Rocking Out at Carolina Rebellion

As Day One of the 2016 Carolina Rebellion, the largest rock festival in the mid-Atlantic, opened its bleary eyes to the clouds above, I strolled into the Music Experience Tent and became acutely aware of the activity of my parotid glands. The walls were covered with some of the most beautiful creations by Paul Reed Smith, Epiphone, Yamaha, and the latest Les Pauls. A life-size cardboard cutout of Slash made me feel like if I had one of these marvelous pieces of wood and metal that – as if under the spell of Rumpelstiltskin, had been spun (or rather, cut, rasped, sanded, and buffed) into gold – in my hands, I would somehow be granted the incredible powers of the rock elite. “Follow me,” whispered Slash, as a pubescent boy with greasy hair did some remarkable things with one of the Epiphone samples. Sales reps offered me the opportunity to play some of the guitars that were on display, but I chickened out (much like my guitar teacher chickened out on me with the excuse, “I have to return a video”) and drifted past the Fender amps, Dunlop pedals, and the too good to be true Orange Crush Pro CR60C combo.


There was some rumbling in the distance and I made my way to the main stage to catch Sick Puppies. The guitar flowed and vocalist Bryan Scott delivered the lyrics, inciting the crowd to good-natured revelry. Scott then organized two mosh pits, headed up by the two craziest attendees he could identify from his vantage on stage, for the song “Black and Blue.” The song is a battle cry to soldiering on in the face of difficulty – much like surviving a pit with the craziest guys a metal artist can find in a crowd of metal enthusiasts, I suppose. The drums pounded out the persistent heartbeat of someone who has been knocked down as they get back up. Those drums were my musical pacemaker, the bass shaking my consciousness and reminding me I am alive.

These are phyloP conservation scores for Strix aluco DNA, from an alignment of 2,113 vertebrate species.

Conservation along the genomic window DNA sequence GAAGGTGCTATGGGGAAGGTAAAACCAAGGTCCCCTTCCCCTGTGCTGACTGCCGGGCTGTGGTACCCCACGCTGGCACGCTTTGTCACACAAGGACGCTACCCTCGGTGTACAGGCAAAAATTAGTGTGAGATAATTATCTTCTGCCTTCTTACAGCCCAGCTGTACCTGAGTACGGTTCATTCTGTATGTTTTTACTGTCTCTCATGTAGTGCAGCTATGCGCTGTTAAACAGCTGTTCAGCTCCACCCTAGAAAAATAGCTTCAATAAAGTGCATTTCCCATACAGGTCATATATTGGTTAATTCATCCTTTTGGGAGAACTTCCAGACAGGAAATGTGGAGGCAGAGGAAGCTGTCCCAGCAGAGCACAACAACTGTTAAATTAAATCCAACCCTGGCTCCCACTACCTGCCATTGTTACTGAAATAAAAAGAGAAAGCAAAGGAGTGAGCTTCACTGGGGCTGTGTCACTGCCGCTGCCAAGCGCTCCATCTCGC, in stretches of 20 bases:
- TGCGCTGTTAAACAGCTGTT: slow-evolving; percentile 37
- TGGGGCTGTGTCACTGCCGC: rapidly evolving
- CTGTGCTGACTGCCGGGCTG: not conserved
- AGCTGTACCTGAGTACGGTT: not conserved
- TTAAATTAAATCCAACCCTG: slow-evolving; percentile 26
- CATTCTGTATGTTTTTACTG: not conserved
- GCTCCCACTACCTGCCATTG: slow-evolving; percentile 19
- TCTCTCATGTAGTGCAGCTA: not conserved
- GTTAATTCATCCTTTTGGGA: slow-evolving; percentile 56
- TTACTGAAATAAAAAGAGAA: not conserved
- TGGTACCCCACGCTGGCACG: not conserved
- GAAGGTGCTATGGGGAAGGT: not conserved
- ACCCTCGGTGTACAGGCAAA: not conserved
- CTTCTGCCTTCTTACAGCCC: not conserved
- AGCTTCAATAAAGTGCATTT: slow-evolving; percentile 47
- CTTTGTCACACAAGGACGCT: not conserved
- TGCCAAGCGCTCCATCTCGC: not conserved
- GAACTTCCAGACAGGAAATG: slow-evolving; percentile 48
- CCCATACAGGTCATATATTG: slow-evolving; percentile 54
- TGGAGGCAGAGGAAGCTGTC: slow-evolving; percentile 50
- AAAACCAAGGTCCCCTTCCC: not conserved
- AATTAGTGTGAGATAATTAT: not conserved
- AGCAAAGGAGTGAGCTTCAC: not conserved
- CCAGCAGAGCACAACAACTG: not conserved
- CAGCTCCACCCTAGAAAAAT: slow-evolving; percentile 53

Sick Puppies at Carolina Rebellion
Sick Puppies at Carolina Rebellion

By this point, my initial shock at seeing so many white males in the same place had just about worn off. Then, Lacey Sturm took the stage with a voice bigger than any Billy Graham evangelical event. She wailed and screamed with the same grace with which she mixed femininity and metal – a feat few modern rockers can manage to pull off. Sturm was definitely the only artist of the weekend to don a black and white striped dress and pink Converse. She performed her cover of The Police’s “Roxanne,” the first ‘Roxanne’ a primal cry, as if she were crying for freedom, for liberation from the tired tropes of mainstream society. The crowd writhed as one as Sturm continued, spinning like a top and letting out the wails of a well-trained chanteuse.

Sick Puppies “There’s No Going Back” on Youtube

From Ashes to New, one of the groups I was most excited to see, took their turn on the stage, and off, with various band members crowdsurfing (as they are known to do), without missing a beat. When they struck up “Through It All” the crowd heated to a roiling boil. As they sang the line “through it all you changed me… you changed me forever,” the song effected on the audience the very thing it is about. As he finished up the song’s vocals, Matt Brandyberry launched himself onto the outstretched arms of the crowd (someone with a GoPro got a really good video until Brandyberry’) and every person in attendance was changed, forever.

After FATN, I let the guitars of Black Stone Cherry hypnotize me while the drums, strong like Mariusz Pudzianowski, pounded on. The guitar solo in “Soul Machine” parted the clouds. As the set wore on, drummer John Fred Young channeled something primal, that universal lifeblood that is shared by every human being – even the prelinguistic ones (I’m looking at you, Australopithecus).

Avatar at England Brothers Park